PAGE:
The Maid's Version

The Maid's Version

A Novel

Book - 2013
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The American master's first novel since Winter's Bone (2006) tells of a deadly dance hall fire and its impact over several generations.

Alma DeGeer Dunahew, the mother of three young boys, works as the maid for a prominent citizen and his family in West Table, Missouri. Her husband is mostly absent, and, in 1929, her scandalous, beloved younger sister is one of the 42 killed in an explosion at the local dance hall. Who is to blame? Mobsters from St. Louis? The embittered local gypsies? The preacher who railed against the loose morals of the waltzing couples? Or could it have been a colossal accident?

Alma thinks she knows the answer-and that its roots lie in a dangerous love affair. Her dogged pursuit of justice makes her an outcast and causes a long-standing rift with her own son. By telling her story to her grandson, she finally gains some solace-and peace for her sister. He is advised to "Tell it. Go on and tell it"-tell the story of his family's struggles, suspicions, secrets, and triumphs.
Publisher: New York :, Little, Brown and Co.,, 2013
Edition: First edition
ISBN: 9780316205856
Branch Call Number: FIC WOODR D

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DBRL_IdaF Feb 12, 2017

The Maid's Version is fiction based on a true event. In 1928, a dance hall in West Plains, Missouri mysteriously blew up as a dance was in progress, killing dozens of people and leaving many others with crippling injuries, a huge loss for a small town. The investigation never resolved what happened, though people speculate to this day.

The town in this version is called West Table and the conflagration takes place in 1929. Woodrell is a native of the area, so his descriptions and characters are spot on. His narrator is Alek Dunahew, recounting what he heard from his grandmother, Alma, the summer he was twelve.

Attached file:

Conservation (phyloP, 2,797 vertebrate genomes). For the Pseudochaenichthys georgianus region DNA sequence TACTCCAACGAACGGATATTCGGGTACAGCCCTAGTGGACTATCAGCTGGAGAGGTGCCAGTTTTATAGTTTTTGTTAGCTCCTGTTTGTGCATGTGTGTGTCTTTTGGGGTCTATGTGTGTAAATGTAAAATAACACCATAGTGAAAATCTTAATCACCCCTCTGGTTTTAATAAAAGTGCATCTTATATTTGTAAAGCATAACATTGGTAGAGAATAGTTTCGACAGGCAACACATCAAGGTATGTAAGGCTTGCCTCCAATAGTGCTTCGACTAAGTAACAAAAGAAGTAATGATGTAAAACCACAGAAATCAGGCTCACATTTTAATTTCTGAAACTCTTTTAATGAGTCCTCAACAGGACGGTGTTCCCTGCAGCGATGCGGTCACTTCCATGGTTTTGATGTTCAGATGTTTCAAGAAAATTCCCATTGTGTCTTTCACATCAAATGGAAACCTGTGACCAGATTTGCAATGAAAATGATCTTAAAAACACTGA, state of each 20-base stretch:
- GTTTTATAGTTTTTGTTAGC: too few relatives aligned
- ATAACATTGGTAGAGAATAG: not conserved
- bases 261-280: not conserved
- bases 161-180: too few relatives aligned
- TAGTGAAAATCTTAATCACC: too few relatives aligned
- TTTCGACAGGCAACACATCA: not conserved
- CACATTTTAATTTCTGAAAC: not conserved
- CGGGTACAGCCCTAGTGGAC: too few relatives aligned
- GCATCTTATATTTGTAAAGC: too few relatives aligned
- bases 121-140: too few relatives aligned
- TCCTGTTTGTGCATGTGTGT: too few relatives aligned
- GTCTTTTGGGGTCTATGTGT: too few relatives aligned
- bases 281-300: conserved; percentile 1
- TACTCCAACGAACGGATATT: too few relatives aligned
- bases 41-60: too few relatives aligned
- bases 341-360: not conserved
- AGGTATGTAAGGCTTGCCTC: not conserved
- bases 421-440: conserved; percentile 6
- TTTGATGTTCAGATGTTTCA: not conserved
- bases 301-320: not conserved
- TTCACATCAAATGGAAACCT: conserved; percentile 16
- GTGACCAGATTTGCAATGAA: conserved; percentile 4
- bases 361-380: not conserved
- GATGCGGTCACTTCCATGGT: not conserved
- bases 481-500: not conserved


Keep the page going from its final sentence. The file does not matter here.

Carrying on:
Alma worked as a maid for one of the wealthiest families in town. Her sister, Ruby, was killed in the explosion. Alma believed she had pieced together what happened and who was involved, but good luck getting anyone to listen to the illiterate wife of the town drunk, especially when she was casting aspersions on the rich and powerful.

The tales is recounted in the way family stories are told, not as a linear narrative, but in bits and pieces, with many digressions. Still, it all comes together in a surprisingly short page count.

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EmilyEm
Jan 26, 2016

How did the dance hall fire that killed and maimed many peopled in a small Missouri town in 1929 come to happen? No one was ever charged but that hasn't stopped years of speculation. Fast forward to the 1960s when a young boy visits his grandmother—once a maid in a prominent home—who just might have an answer she wants to pass on.
Woodrell’s novel is cleverly told in a voice that harkens to that earlier time in the Ozarks and with characters you’ll not soon forget. Very good.

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COURIER3
Jan 30, 2015

Poorly written by local author.